by Anton Shilov
05/13/2009 | 11:49 PM
DisplayLink Corp. this week celebrated reaching sales of more than one million USB graphics semiconductors. Embedded in more than thirty consumer and business products, DisplayLink chips – the DL-120 and DL-160 – make it possible for people to connect various visual computing devices to displays with an easy USB connection.
“DisplayLink has completely reinvented the way computers talk to displays. Achieving sales of one million chips clearly shows the mainstream reach of our technology with customers and end-users who readily appreciate the simplicity of our approach and the productivity benefits of using multiple displays,” said Hamid Farzaneh, president and chief executive officer of DisplayLink.
Specifically designed chips from DisplayLink can receive a compressed video stream via such interfaces as USB, Ethernet or WiMedia (a wireless data-transfer standard with a throughput up to 480Mbps), uncompress it into video with a resolution up to 1400x1050 (DL-120) or 1600x1200 (DL-160) and in full 24-bit color, and output it in RGB (for an analog connection to a monitor) or LVDS (for a digital connection) formats.
According to DisplayLink, the network monitor technology supports Windows Vista Aero interface, which requires 3D graphics acceleration, even though the company admits that “there may be interoperability issues with some graphics cards”; in addition, DisplayLink supports video playback.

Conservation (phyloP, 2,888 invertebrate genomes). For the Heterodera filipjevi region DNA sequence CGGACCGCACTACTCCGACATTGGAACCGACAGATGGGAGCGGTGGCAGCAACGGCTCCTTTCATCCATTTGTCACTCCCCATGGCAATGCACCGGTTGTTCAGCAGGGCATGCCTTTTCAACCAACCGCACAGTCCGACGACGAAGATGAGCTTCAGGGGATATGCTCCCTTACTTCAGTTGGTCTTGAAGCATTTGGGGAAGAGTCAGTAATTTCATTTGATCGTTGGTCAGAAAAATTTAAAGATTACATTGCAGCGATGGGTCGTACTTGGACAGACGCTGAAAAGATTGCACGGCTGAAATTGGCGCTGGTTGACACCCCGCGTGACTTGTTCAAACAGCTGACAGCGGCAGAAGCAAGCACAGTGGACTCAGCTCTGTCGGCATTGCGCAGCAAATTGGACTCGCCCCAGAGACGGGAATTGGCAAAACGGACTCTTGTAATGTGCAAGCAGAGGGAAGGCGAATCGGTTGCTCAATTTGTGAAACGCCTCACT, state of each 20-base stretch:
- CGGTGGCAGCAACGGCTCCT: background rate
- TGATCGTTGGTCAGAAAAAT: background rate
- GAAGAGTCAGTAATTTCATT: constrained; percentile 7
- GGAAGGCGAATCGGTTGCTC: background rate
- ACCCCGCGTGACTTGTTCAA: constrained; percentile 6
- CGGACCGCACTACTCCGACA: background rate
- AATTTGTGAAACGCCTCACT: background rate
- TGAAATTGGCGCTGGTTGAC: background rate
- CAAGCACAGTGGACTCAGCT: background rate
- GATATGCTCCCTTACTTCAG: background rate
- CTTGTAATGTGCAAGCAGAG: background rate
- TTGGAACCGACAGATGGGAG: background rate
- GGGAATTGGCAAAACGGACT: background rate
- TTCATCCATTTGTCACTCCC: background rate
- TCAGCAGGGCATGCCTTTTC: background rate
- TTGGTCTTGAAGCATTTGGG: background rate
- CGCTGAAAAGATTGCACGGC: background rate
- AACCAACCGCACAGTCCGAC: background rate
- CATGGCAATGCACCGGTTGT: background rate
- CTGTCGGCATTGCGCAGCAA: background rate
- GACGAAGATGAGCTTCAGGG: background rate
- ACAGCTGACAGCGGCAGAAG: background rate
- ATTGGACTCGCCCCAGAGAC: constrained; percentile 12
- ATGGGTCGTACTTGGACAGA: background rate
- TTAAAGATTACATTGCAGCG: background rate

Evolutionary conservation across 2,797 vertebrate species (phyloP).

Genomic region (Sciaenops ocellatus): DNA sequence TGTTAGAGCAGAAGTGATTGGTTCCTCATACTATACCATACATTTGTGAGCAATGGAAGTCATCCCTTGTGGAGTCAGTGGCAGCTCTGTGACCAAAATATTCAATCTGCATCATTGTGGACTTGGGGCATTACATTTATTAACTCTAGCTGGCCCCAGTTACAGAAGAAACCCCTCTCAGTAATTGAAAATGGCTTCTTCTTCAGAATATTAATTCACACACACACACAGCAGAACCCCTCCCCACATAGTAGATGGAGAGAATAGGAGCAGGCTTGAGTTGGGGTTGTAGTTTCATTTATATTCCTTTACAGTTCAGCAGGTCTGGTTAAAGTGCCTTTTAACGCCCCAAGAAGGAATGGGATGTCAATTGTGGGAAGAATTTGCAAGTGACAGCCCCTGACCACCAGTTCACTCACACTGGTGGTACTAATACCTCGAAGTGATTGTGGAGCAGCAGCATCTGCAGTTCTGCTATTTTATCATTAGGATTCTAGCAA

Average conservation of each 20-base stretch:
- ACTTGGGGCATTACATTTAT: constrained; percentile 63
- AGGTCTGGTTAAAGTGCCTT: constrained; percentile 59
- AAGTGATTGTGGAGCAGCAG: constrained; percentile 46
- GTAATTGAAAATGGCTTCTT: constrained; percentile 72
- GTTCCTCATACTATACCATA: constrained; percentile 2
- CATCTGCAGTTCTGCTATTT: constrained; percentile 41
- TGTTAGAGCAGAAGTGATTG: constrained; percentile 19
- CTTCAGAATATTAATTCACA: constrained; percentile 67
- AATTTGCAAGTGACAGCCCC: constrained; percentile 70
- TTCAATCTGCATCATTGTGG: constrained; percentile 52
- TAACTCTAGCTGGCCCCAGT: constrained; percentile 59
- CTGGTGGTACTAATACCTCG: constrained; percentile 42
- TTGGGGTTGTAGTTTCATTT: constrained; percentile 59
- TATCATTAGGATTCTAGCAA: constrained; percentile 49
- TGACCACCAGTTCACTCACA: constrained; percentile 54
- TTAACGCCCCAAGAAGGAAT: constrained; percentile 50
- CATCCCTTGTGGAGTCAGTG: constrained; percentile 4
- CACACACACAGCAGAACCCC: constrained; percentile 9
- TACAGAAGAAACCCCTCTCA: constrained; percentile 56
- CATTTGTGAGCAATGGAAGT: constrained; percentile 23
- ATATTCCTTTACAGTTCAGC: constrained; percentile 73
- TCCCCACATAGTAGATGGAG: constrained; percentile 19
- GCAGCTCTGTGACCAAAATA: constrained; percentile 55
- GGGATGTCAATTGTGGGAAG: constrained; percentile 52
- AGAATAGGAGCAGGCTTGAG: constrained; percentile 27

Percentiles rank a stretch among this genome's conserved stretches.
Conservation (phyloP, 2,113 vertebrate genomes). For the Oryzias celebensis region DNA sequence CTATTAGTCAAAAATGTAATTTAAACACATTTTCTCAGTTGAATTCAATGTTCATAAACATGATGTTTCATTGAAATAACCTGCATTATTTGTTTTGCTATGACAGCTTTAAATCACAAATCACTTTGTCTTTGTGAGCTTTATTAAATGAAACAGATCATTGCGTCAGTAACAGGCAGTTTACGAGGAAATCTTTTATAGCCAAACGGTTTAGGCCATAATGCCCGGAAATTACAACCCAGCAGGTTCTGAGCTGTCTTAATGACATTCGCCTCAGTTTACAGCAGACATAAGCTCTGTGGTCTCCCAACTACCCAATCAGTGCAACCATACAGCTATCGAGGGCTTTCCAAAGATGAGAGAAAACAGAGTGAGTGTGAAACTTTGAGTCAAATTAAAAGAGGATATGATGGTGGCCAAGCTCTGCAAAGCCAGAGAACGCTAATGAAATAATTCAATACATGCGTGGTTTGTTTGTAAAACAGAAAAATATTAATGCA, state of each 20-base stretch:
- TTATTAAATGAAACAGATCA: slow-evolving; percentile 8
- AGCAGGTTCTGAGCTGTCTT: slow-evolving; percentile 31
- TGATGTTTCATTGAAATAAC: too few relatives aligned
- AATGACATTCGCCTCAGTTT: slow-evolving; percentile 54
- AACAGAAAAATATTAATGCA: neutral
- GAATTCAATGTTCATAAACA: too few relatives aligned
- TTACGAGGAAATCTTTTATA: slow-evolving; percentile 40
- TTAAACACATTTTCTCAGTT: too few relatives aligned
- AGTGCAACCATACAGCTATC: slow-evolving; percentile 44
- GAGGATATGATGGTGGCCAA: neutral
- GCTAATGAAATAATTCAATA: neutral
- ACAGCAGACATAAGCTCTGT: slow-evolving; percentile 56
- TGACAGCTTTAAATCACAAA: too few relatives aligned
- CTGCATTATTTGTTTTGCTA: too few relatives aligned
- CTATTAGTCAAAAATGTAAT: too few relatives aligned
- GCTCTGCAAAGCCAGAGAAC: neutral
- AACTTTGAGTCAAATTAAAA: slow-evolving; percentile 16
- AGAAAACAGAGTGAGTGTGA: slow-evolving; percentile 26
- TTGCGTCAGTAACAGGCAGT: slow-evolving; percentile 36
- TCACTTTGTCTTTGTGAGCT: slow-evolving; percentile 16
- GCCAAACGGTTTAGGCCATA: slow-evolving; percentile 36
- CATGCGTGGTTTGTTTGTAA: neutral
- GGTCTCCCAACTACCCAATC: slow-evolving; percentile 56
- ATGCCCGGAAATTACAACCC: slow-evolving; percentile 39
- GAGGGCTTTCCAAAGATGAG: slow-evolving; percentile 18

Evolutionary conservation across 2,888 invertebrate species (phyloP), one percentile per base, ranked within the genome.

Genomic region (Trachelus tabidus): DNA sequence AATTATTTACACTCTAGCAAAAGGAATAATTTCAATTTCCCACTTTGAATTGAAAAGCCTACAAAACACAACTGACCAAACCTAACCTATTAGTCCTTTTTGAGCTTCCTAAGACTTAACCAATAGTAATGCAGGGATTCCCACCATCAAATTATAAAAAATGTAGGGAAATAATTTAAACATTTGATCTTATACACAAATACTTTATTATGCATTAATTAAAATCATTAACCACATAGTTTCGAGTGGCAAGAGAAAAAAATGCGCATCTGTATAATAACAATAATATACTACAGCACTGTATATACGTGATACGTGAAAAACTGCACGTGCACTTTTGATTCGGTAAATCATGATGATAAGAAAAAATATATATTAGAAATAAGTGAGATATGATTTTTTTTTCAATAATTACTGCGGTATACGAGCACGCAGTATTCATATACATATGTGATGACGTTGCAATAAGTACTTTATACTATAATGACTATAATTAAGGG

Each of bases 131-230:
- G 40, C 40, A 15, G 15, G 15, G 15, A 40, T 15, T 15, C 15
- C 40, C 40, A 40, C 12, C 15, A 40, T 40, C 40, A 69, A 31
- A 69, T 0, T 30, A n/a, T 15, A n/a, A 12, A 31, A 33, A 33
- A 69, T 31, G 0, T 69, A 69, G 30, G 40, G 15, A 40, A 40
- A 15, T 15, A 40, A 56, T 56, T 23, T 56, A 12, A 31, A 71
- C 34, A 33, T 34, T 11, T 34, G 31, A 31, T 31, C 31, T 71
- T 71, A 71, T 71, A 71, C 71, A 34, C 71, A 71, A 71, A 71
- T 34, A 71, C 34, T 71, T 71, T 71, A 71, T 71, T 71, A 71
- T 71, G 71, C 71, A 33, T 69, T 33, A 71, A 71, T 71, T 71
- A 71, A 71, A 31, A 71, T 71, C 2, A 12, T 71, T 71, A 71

According to In-Stat, a high-tech market research firm, the number of USB 2.0 monitors is projected to grow to nearly 12 million units in 2011. The growth in USB 3.0 monitors is projected to grow to nearly 58 million in 2012. Additionally, the number of mobile PC Docking Stations with wired USB docking (or universal docking) is projected to grow to nearly 19 million in 2012, with the majority of them being USB graphics enabled.
“We have seen steady adoption of DisplayLink USB graphics technology in a variety of devices. And as wireless USB and USB 3.0 graphics technology continue to develop, it is likely that we will see a variety of products – from application specific monitors to wireless adapters and docking stations that will leverage the DisplayLink patent portfolio,” said Brian O’Rourke, principal analyst for In-Stat.
The company’s teams in Silicon Valley, Cambridge, Seattle, Taipei, Tokyo and Seoul are supporting customers that continue to develop a broad range of USB graphics products powered by DisplayLink’s technology, including: